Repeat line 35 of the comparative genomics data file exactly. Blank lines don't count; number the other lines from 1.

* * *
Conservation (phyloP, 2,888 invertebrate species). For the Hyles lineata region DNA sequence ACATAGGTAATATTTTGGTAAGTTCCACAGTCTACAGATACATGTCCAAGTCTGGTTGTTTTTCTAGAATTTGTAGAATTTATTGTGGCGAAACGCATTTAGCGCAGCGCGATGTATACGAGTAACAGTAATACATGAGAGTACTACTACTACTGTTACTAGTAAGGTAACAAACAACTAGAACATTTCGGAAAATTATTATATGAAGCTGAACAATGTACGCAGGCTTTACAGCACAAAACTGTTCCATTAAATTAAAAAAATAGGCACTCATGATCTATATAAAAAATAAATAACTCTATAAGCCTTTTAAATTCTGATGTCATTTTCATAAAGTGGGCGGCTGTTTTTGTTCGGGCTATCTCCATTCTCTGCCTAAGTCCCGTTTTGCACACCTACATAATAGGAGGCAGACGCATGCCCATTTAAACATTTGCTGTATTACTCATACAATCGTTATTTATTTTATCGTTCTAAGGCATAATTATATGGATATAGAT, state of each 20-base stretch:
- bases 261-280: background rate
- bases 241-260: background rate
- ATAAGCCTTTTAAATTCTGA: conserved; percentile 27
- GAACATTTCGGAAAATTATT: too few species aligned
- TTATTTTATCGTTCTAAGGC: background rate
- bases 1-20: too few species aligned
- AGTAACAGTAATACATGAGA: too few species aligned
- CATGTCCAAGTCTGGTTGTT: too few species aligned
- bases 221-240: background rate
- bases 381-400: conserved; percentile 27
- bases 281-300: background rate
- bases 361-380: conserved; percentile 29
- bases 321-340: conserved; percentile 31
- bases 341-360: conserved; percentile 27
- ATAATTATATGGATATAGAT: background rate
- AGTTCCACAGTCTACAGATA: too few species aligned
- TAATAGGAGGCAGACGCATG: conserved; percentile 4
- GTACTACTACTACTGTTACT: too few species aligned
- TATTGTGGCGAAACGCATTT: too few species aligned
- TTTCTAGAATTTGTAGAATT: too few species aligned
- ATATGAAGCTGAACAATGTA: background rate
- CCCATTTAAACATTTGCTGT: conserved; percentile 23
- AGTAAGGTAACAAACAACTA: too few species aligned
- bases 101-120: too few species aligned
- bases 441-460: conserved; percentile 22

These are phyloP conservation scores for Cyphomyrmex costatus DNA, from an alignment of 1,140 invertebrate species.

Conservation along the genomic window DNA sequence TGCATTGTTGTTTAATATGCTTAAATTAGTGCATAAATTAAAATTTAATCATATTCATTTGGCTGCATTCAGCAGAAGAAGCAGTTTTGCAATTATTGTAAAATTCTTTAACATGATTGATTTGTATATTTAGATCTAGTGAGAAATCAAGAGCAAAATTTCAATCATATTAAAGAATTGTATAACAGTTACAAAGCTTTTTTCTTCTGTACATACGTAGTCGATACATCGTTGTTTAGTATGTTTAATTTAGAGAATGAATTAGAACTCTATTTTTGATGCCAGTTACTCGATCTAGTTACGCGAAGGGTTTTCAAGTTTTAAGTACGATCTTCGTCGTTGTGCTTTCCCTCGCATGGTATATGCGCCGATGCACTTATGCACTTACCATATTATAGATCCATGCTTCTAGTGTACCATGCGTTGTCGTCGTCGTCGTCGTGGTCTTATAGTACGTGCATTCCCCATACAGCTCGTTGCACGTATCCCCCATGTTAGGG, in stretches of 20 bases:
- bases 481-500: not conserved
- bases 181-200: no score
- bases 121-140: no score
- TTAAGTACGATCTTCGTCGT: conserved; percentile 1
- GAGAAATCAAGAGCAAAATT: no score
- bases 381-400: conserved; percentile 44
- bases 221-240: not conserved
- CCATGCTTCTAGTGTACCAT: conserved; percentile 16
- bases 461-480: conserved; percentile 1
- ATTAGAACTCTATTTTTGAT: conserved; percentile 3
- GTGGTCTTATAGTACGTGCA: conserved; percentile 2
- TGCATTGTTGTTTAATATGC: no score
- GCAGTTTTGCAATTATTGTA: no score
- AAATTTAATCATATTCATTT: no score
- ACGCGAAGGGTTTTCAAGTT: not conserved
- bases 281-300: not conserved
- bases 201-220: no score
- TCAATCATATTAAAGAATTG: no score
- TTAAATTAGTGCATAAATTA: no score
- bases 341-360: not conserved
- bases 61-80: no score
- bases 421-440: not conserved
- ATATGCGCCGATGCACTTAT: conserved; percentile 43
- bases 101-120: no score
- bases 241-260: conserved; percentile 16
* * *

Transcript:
- bases 221-240: not conserved